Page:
The most popular approach is to use part to part ratios. The second most popular approach is to set up a proportion and work through some approach of "the product of the means = the product of the extremes." They might also use ratio tables or double number lines.
Here is what you might see with the part to part approach:
"They tell us that a computer does 1000 operations in 4.5 x 10^-6 seconds, so I write this as a ratio."
1000 operations: 4.5 x 10^-6 seconds
The units are key here. I ask other students to revoice what this ratio represents, something like "to complete 1000 operations it takes a total of 4.5 x 10^-6 seconds." Or they might also rephrase it in a much more comprehensible way, "It takes a computer 4.5 x 10^-6 seconds to complete 1000 operations."
I encourage students to rewrite the ratio and ask them if this is equivalent:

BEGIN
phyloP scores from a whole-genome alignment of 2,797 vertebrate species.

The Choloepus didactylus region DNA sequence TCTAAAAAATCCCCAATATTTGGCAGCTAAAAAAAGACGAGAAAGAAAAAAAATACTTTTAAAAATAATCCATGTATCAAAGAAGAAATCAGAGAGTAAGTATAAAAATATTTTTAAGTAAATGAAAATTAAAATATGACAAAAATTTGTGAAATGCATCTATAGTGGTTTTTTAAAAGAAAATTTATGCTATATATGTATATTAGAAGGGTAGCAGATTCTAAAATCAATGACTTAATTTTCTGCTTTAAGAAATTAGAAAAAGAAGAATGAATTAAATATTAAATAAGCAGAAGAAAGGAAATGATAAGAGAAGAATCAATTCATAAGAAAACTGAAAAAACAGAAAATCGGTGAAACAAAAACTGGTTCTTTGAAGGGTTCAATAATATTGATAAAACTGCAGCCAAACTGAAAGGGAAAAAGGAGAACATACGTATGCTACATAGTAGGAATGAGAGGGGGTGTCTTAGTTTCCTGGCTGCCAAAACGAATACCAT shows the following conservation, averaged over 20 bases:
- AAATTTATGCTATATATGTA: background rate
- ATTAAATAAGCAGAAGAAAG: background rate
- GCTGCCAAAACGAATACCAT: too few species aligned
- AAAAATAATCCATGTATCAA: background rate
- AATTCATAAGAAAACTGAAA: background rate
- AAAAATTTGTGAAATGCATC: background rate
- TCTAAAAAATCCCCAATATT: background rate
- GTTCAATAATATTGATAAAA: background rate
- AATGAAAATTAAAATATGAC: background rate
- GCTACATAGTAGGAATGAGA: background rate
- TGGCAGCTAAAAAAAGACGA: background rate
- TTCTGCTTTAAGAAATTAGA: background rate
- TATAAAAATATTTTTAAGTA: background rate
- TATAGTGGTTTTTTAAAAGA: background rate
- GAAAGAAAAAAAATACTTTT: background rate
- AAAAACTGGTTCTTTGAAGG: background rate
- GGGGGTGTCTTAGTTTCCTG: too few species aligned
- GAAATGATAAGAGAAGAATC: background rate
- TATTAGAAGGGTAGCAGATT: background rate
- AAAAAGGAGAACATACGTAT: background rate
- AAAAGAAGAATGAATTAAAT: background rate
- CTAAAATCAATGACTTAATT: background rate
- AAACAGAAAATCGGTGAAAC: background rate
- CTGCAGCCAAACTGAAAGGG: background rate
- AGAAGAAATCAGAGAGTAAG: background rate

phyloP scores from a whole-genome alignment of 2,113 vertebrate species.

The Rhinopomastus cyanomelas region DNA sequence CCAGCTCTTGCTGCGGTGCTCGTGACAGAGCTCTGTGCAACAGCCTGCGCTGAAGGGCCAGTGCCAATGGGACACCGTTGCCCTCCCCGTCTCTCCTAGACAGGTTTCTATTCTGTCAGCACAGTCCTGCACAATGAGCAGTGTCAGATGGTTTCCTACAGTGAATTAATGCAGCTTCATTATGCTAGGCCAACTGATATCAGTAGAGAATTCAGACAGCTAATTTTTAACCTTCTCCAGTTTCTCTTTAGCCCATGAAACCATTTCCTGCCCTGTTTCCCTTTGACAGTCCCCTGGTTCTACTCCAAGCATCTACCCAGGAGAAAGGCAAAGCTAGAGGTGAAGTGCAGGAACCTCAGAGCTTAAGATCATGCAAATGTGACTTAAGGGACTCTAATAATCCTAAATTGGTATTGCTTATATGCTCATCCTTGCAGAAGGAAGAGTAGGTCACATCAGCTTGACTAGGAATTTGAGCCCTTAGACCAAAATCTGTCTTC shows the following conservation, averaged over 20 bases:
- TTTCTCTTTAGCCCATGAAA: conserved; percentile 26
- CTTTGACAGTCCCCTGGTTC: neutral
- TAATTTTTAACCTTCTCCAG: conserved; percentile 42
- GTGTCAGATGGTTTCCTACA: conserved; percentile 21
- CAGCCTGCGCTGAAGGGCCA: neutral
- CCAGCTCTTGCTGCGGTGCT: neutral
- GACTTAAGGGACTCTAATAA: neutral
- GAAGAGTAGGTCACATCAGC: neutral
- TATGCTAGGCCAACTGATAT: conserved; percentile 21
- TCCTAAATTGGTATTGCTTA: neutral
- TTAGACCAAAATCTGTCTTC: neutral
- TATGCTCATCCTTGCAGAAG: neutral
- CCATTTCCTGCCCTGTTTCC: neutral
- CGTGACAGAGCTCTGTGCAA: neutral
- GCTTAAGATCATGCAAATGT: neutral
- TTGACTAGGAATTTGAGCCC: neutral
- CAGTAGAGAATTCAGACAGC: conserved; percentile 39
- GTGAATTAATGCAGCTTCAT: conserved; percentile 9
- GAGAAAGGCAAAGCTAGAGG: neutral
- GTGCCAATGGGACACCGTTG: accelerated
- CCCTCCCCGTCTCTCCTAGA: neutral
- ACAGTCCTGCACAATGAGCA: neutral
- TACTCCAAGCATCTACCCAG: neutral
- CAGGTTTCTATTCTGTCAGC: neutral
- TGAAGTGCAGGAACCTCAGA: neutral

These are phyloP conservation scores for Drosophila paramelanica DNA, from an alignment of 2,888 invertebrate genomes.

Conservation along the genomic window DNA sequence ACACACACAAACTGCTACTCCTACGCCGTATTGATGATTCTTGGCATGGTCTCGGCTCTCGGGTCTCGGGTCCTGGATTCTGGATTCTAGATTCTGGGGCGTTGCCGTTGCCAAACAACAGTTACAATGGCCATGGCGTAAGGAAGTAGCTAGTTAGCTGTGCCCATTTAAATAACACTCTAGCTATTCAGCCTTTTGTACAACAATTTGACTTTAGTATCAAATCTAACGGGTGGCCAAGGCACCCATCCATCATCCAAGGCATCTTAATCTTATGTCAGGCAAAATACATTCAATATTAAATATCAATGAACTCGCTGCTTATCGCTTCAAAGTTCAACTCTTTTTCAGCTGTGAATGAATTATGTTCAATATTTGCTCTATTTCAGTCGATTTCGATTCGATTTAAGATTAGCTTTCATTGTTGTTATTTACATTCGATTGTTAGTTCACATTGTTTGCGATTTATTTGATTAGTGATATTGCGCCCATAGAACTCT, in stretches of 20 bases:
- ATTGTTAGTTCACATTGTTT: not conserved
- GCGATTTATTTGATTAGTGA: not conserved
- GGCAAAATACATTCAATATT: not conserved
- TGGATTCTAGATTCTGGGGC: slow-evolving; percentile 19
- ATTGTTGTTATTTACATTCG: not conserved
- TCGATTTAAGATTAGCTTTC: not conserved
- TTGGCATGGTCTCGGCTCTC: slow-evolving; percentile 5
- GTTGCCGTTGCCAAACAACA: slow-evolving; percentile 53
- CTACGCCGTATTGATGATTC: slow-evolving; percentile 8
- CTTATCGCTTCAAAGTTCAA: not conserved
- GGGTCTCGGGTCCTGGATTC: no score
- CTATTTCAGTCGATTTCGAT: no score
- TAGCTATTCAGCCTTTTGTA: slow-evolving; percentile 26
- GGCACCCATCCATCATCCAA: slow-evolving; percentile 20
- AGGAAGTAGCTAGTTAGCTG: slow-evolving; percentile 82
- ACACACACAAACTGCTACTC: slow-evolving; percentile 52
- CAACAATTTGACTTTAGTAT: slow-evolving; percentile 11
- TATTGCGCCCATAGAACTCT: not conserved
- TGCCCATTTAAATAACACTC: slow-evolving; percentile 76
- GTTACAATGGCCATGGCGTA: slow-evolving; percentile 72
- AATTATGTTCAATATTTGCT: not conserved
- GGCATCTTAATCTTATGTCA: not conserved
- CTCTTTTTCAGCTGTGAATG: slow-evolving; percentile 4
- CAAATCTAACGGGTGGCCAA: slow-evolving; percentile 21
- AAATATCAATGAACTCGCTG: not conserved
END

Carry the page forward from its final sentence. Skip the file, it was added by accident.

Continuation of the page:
4.5 x 10^-6 seconds : 1000 operations
Then I ask the student to continue explaining their algorithm (or what they might do next if they didn't finish).
"I want to find how many operations it can do in 1 second."
I tell them that this sounds tough, but wonder if can represent our approach with a much simpler ratio. We come up with something like:
.25 seconds : 10 operations
1 second : 40 operations
Now my questions revolve around this example, which helps them realize that in this problem they simply need to find out how many times 4.5 x 10^-6 seconds goes into 1 second and then multiply this by 1000 operations (to keep the ratio balanced.)
1 second = 10^0 seconds
10^0 seconds / (4.5 x 10^-6 seconds) = (1/4.5) x 10^6 = .2222222222 x 10^6 = 2.222222 x 10^5